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The world celebrated yet another International Women’s day on March 8th 2017, a day on which the fairer sex was lauded and put on a pedestal as wives, mothers and even colleagues. There are several examples of women achievers we can talk about today but a woman born 150 years ago and winning not one but two Nobel prizes is certainly worth knowing and remembering.
Madame Marie Curie, who is best known for introducing the world to the concept of radioactivity, was the first woman to win a Nobel Prize and the only woman to have won the Nobel in multiple sciences (she won a Nobel twice). But if you thought that all these achievements came to her on a platter, think again.
Born as Maria Sklodowski in Warsaw, Poland in 1867, Marie was the youngest of five siblings. She knew the importance of education from an early age thanks to her parents who were teachers. She even showed a penchant for science, but could not complete her higher education owing to lack of funds. Determined not to give up, she took up a job to support her family and also continued to educate herself at every given opportunity. This way she completed her masters’ degree in Physics and Mathematics.
A passion for the sciences and research led her to Pierre Curie (her future spouse) when they worked in the same lab. Their ardent research led to the discovery of radioactive elements – ‘radium’ and ‘polonium’ for which the couple won a Nobel in Physics in 1903.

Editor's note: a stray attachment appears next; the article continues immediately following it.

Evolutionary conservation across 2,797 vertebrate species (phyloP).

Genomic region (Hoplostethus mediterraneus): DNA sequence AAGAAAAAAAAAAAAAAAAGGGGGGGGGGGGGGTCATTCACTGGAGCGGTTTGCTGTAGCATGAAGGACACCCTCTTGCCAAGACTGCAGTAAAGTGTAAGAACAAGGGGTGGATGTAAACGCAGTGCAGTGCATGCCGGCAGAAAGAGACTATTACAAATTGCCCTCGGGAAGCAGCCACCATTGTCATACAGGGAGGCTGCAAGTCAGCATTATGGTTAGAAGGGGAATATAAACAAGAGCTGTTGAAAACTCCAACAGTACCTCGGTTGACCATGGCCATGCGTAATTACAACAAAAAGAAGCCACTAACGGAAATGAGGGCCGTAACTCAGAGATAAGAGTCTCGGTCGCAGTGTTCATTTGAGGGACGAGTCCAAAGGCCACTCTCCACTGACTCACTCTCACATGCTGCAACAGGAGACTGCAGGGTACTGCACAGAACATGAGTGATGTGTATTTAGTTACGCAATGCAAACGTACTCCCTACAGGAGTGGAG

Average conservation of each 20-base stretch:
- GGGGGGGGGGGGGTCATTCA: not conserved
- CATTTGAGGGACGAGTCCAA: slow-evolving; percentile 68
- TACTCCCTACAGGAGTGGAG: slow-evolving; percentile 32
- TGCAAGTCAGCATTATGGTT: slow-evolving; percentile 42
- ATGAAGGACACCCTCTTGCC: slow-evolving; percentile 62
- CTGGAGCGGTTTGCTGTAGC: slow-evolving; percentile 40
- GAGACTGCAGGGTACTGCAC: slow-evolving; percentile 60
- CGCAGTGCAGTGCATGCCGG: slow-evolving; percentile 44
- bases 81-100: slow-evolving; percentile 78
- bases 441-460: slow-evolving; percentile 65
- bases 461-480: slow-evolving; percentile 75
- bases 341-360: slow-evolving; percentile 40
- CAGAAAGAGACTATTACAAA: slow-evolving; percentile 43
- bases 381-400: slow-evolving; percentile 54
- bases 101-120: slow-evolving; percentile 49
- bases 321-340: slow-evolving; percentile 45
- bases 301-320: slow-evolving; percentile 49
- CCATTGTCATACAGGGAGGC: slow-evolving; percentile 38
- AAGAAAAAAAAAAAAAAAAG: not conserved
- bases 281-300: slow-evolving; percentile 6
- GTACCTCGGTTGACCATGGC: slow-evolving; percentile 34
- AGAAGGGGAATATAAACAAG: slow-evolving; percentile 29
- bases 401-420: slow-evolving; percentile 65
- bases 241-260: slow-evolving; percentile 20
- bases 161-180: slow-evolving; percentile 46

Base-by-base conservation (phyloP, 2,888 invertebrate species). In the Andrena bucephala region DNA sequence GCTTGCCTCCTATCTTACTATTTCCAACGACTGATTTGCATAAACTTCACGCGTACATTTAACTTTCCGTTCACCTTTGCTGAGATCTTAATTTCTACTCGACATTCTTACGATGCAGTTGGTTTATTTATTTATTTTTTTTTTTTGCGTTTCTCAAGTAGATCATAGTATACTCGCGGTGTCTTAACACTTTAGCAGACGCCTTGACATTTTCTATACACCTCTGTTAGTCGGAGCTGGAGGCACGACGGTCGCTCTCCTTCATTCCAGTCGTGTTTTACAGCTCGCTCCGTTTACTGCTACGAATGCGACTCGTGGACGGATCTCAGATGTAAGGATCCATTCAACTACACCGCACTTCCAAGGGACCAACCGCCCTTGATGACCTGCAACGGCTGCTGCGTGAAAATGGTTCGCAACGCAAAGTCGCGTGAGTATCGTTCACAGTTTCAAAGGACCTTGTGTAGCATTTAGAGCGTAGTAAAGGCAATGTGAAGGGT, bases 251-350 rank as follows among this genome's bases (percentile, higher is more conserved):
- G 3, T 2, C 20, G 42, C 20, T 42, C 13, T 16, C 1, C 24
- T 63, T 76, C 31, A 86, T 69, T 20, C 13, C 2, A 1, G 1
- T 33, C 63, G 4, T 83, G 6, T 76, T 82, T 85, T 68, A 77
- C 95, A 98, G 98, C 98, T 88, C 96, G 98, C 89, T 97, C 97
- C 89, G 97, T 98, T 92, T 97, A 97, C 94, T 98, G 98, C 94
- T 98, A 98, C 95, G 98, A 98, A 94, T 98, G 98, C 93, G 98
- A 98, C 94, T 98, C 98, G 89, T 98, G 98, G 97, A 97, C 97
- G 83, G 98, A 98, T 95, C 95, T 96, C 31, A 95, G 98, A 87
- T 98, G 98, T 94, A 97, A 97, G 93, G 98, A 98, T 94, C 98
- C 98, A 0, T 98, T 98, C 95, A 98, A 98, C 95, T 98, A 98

The death of her husband in a freak road accident in 1906 shook her, but she did not bow down to fate. She continued her research while bringing up her young daughters singlehandedly. She broke all glass ceilings, ignored the ire of male scientists and continued her research with relentless persistence and perseverance. In 1910, she succeeded in isolating ‘radium’ and defining an international standard in radioactive emissions. For this, she won her second Nobel Prize, this time in Chemistry in 1911. Till as long as she lived Curie dedicated herself to research and advancement of science which makes her immortal till date.
Her dedication (to research) and her perseverance provides useful lessons for investors. All of us want to create wealth in our investment journey to meet our life goals but many of us fall short at times mainly because we take lesser investment risk, we are not consistent with our investments and more importantly we fail to stay invested for longer periods of 10, 20, 30 years. Most of us stick to traditional modes of investing (via assured returns products) and expect to create wealth even when interest rates are declining. Wouldn’t that be difficult? There is a need to adapt to newer instruments like equity mutual funds which may not offer assured returns but have the potential to create wealth in the long run.
While history has seen wealth creation from equities, very few have tasted the benefits mainly because they were not invested long enough. Madame Marie Curie, who was born 150 years ago, has certainly taught us that consistency and longevity in efforts can even win a Nobel prize despite tough family conditions. Then why not use these lessons with our investments. Today, equity investing has been simplified by professionally managed mutual funds. One can invest regularly via Systematic Investment Plans or SIPs and aim to create wealth in the long run. They are also easy on the wallet and start with as low as Rs.500 per month. So, think of SIPs like your Good EMI – an investment and not an instalment. Remember, the journey of a thousand miles begins with a small step, in this case your SIP!
An investor education and awareness initiative by Franklin Templeton Mutual Fund.
Mutual Fund investments are subject to market risks, read all scheme related documents carefully
Information contained in this article is not a complete representation of every material fact and is for informational purposes only. The recipient is advised to consult its advisor/ tax consultant prior to arriving at any investment decision.